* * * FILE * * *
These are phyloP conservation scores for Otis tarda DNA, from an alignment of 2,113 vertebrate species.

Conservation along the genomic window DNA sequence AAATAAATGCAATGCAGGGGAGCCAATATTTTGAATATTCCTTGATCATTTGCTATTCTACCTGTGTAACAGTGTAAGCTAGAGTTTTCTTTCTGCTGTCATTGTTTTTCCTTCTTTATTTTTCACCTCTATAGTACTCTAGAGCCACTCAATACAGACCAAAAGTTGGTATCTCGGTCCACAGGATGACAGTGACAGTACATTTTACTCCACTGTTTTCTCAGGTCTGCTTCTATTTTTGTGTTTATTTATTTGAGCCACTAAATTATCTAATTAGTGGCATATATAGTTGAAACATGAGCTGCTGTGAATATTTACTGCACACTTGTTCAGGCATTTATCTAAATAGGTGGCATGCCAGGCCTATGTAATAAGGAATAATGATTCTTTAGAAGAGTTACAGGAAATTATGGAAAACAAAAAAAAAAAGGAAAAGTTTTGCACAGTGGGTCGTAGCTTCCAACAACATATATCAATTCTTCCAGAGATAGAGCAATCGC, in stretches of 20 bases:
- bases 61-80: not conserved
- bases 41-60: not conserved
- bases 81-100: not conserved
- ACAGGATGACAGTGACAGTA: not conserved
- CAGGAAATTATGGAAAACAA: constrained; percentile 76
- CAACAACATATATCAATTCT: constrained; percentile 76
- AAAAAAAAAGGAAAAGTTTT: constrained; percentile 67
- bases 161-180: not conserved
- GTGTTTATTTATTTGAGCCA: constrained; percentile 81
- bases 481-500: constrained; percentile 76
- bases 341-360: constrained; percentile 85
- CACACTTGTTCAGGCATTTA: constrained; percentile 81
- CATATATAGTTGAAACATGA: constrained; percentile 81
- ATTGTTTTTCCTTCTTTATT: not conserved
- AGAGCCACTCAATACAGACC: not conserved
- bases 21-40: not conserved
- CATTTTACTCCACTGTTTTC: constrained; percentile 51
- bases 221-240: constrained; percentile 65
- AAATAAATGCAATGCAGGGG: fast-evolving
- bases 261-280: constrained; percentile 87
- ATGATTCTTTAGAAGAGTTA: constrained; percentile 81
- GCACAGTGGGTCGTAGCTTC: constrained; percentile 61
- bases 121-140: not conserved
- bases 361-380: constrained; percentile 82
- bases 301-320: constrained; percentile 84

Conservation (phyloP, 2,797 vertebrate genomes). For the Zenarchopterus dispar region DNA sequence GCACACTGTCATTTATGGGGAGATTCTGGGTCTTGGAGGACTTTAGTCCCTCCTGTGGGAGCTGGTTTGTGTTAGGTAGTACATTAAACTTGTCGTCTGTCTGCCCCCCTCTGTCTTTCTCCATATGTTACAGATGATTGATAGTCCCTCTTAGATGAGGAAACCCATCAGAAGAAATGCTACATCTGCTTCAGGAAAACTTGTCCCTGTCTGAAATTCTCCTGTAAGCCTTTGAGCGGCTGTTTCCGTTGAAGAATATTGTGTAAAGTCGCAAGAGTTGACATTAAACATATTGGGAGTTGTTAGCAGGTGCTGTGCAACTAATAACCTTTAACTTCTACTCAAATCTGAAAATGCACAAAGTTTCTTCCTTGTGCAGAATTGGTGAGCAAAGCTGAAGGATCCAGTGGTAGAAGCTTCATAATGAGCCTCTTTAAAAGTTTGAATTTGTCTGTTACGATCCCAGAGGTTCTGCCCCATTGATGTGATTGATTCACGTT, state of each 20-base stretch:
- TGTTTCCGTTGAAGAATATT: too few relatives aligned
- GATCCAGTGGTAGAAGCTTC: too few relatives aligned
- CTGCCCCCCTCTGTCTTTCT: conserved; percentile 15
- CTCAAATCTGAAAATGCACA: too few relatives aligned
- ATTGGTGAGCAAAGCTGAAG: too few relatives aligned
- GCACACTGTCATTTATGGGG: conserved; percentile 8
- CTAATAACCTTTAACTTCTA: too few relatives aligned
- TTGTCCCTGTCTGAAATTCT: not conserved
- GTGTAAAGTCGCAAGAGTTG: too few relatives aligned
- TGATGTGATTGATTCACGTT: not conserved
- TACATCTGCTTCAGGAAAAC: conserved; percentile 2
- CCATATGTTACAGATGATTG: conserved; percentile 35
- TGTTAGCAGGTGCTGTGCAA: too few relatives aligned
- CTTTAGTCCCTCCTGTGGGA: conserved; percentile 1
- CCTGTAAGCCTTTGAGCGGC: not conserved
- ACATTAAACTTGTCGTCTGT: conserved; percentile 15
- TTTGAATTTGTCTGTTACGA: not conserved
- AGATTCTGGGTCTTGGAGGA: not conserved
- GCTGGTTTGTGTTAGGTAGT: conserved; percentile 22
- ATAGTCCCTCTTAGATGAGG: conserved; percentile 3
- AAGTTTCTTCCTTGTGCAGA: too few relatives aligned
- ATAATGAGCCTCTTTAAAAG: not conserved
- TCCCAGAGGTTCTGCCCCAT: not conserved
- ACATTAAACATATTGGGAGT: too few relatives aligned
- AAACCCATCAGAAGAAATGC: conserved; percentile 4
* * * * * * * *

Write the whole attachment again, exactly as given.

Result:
These are phyloP conservation scores for Otis tarda DNA, from an alignment of 2,113 vertebrate species.

Conservation along the genomic window DNA sequence AAATAAATGCAATGCAGGGGAGCCAATATTTTGAATATTCCTTGATCATTTGCTATTCTACCTGTGTAACAGTGTAAGCTAGAGTTTTCTTTCTGCTGTCATTGTTTTTCCTTCTTTATTTTTCACCTCTATAGTACTCTAGAGCCACTCAATACAGACCAAAAGTTGGTATCTCGGTCCACAGGATGACAGTGACAGTACATTTTACTCCACTGTTTTCTCAGGTCTGCTTCTATTTTTGTGTTTATTTATTTGAGCCACTAAATTATCTAATTAGTGGCATATATAGTTGAAACATGAGCTGCTGTGAATATTTACTGCACACTTGTTCAGGCATTTATCTAAATAGGTGGCATGCCAGGCCTATGTAATAAGGAATAATGATTCTTTAGAAGAGTTACAGGAAATTATGGAAAACAAAAAAAAAAAGGAAAAGTTTTGCACAGTGGGTCGTAGCTTCCAACAACATATATCAATTCTTCCAGAGATAGAGCAATCGC, in stretches of 20 bases:
- bases 61-80: not conserved
- bases 41-60: not conserved
- bases 81-100: not conserved
- ACAGGATGACAGTGACAGTA: not conserved
- CAGGAAATTATGGAAAACAA: constrained; percentile 76
- CAACAACATATATCAATTCT: constrained; percentile 76
- AAAAAAAAAGGAAAAGTTTT: constrained; percentile 67
- bases 161-180: not conserved
- GTGTTTATTTATTTGAGCCA: constrained; percentile 81
- bases 481-500: constrained; percentile 76
- bases 341-360: constrained; percentile 85
- CACACTTGTTCAGGCATTTA: constrained; percentile 81
- CATATATAGTTGAAACATGA: constrained; percentile 81
- ATTGTTTTTCCTTCTTTATT: not conserved
- AGAGCCACTCAATACAGACC: not conserved
- bases 21-40: not conserved
- CATTTTACTCCACTGTTTTC: constrained; percentile 51
- bases 221-240: constrained; percentile 65
- AAATAAATGCAATGCAGGGG: fast-evolving
- bases 261-280: constrained; percentile 87
- ATGATTCTTTAGAAGAGTTA: constrained; percentile 81
- GCACAGTGGGTCGTAGCTTC: constrained; percentile 61
- bases 121-140: not conserved
- bases 361-380: constrained; percentile 82
- bases 301-320: constrained; percentile 84

Conservation (phyloP, 2,797 vertebrate genomes). For the Zenarchopterus dispar region DNA sequence GCACACTGTCATTTATGGGGAGATTCTGGGTCTTGGAGGACTTTAGTCCCTCCTGTGGGAGCTGGTTTGTGTTAGGTAGTACATTAAACTTGTCGTCTGTCTGCCCCCCTCTGTCTTTCTCCATATGTTACAGATGATTGATAGTCCCTCTTAGATGAGGAAACCCATCAGAAGAAATGCTACATCTGCTTCAGGAAAACTTGTCCCTGTCTGAAATTCTCCTGTAAGCCTTTGAGCGGCTGTTTCCGTTGAAGAATATTGTGTAAAGTCGCAAGAGTTGACATTAAACATATTGGGAGTTGTTAGCAGGTGCTGTGCAACTAATAACCTTTAACTTCTACTCAAATCTGAAAATGCACAAAGTTTCTTCCTTGTGCAGAATTGGTGAGCAAAGCTGAAGGATCCAGTGGTAGAAGCTTCATAATGAGCCTCTTTAAAAGTTTGAATTTGTCTGTTACGATCCCAGAGGTTCTGCCCCATTGATGTGATTGATTCACGTT, state of each 20-base stretch:
- TGTTTCCGTTGAAGAATATT: too few relatives aligned
- GATCCAGTGGTAGAAGCTTC: too few relatives aligned
- CTGCCCCCCTCTGTCTTTCT: conserved; percentile 15
- CTCAAATCTGAAAATGCACA: too few relatives aligned
- ATTGGTGAGCAAAGCTGAAG: too few relatives aligned
- GCACACTGTCATTTATGGGG: conserved; percentile 8
- CTAATAACCTTTAACTTCTA: too few relatives aligned
- TTGTCCCTGTCTGAAATTCT: not conserved
- GTGTAAAGTCGCAAGAGTTG: too few relatives aligned
- TGATGTGATTGATTCACGTT: not conserved
- TACATCTGCTTCAGGAAAAC: conserved; percentile 2
- CCATATGTTACAGATGATTG: conserved; percentile 35
- TGTTAGCAGGTGCTGTGCAA: too few relatives aligned
- CTTTAGTCCCTCCTGTGGGA: conserved; percentile 1
- CCTGTAAGCCTTTGAGCGGC: not conserved
- ACATTAAACTTGTCGTCTGT: conserved; percentile 15
- TTTGAATTTGTCTGTTACGA: not conserved
- AGATTCTGGGTCTTGGAGGA: not conserved
- GCTGGTTTGTGTTAGGTAGT: conserved; percentile 22
- ATAGTCCCTCTTAGATGAGG: conserved; percentile 3
- AAGTTTCTTCCTTGTGCAGA: too few relatives aligned
- ATAATGAGCCTCTTTAAAAG: not conserved
- TCCCAGAGGTTCTGCCCCAT: not conserved
- ACATTAAACATATTGGGAGT: too few relatives aligned
- AAACCCATCAGAAGAAATGC: conserved; percentile 4